The Major grimaced briefly at the envelope before tossing it aside and leafing through the rest of the mail. He dealt with the rest of his correspondence before opening the one with the distinctive calligraphic "DRG" monogram on the flap.
He had not always faced the Earl's correspondence with such equanimity. The first time, he had torn the envelope open immediately, dreading what perverted sentiments might have been inside. The thought had also crossed his mind that it might be some sort of clue to the thief's next hare-brained scheme, which he would have to waste valuable time and energy deciphering, tracking down and putting a stop to.
It had turned out to be merely a note and a newspaper clipping. The note read, "This is what you'd be like if you were a Harry Potter fan." No salutation or signature, not that any had been necessary. The article had reported the story of a German man who had become so consumed with impatience with the queue to buy the penultimate Harry Potter novel that he had broken ranks, snatched up six copies of the blasted thing, punched a bystander who objected, and fled the store before being apprehended in the train station.
As if Klaus would ever read books filled with that much rot. Wizards indeed. Humph.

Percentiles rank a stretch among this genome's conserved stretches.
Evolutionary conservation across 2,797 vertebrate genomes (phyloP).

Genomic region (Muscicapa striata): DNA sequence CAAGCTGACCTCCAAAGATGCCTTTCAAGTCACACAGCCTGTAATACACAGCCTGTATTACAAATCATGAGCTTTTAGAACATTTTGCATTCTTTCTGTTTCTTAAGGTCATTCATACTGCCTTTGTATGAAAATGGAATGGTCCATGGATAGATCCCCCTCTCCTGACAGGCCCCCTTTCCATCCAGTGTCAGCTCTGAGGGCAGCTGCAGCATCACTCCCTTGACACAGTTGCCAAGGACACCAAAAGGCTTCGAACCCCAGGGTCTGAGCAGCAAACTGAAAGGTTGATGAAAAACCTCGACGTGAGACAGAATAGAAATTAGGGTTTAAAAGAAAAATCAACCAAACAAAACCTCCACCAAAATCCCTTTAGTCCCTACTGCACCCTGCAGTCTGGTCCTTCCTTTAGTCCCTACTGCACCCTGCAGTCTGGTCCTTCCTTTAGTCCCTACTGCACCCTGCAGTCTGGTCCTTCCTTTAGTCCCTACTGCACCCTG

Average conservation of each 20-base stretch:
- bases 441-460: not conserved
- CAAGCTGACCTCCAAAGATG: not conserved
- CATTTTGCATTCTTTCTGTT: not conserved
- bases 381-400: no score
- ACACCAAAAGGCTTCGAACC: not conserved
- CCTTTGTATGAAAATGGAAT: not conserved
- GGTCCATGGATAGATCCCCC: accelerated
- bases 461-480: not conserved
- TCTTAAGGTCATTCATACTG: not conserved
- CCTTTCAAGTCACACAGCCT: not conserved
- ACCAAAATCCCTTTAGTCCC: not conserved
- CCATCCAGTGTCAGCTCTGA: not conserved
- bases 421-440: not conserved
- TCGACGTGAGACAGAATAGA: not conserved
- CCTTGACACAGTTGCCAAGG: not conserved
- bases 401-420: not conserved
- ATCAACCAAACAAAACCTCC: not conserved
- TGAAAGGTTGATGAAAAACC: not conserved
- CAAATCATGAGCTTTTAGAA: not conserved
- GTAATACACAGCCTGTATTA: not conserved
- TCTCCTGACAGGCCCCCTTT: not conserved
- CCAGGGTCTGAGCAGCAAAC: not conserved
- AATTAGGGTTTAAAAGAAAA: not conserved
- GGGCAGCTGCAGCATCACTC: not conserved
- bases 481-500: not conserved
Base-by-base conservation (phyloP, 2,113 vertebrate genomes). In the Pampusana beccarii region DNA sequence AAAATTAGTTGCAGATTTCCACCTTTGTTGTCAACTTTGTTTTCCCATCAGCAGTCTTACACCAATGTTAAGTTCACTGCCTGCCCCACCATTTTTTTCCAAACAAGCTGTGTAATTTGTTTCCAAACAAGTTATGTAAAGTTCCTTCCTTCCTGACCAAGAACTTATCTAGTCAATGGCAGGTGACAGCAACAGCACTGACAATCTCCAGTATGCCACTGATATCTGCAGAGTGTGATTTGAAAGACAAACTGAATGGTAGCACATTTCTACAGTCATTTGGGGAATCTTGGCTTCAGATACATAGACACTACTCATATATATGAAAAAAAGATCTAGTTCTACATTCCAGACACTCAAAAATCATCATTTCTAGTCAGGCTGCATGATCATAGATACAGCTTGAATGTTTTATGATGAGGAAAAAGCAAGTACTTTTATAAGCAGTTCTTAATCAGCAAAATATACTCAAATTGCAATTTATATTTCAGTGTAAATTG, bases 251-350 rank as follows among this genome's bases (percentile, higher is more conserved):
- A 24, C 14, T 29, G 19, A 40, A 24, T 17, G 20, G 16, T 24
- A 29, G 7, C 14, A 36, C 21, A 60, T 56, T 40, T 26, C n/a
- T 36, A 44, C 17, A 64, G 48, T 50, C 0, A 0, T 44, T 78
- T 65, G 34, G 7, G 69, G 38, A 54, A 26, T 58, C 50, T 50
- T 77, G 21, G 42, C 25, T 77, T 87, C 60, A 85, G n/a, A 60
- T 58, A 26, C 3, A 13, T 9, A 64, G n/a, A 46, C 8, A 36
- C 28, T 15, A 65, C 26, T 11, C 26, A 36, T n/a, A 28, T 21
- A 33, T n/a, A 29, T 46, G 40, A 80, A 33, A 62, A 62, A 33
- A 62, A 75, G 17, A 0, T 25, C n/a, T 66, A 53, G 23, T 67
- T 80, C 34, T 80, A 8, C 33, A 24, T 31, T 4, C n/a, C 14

After that, the clippings arrived now and then, sometimes with a note, always having something to do with Germany or Germans. Apparently, in Eroica's mind, Germany=Klaus, and any reference to Germans that seemed to fit the Major was cut out and sent to Schloss Eberbach. Or in some cases, any reference that the pervert hoped would fit, like the one about the German couple who had given in to shameful perversions and told their employers they were spending the weekend at a training seminar when instead they were at some kind of pervert resort - that one he had set on fire instead of merely tossing into the wastebin. What would Conrad have thought when he took the trash out?
The articles were never insulting, not in any real way. Sometimes, the stories made him quietly proud, as in the inspiring case of the valiant employer who had fired all the nonsmokers in his office and had wisely resolved to hire only smokers in future. In other cases, such as that of the German swan who had fallen in love with a swan-shaped pedal boat, the Major didn't see the connection and wasn't certain he wanted to.
Klaus never replied in any way. He just skimmed the clippings, snorted, and threw them away.
So tonight it was with resignation and little interest that he tore the fancy envelope open and unfolded the clipping. No note this time, just the article.
"German men are the worst lovers in the world," the headline announced. "German men have been branded the ‘worst lovers in the world’ thanks to their selfishness. The survey was based on the poll of 10,000 women in 50 countries."
The Major read the entire article, feeling his face getting redder with every line. The news that Englishmen had been scored the tenth worst did not mollify him.
He stalked to the library, unconsciously mangling the clipping in his clenched fist as he went. "CONRAD!" he roared, catching sight of the man down the corridor. "Pack a bag immediately!" He tromped into the library, seized the phone, and called the airport. "A ticket on the very next flight to London!" he demanded.
It was an extreme measure, but Germany's honor was at stake.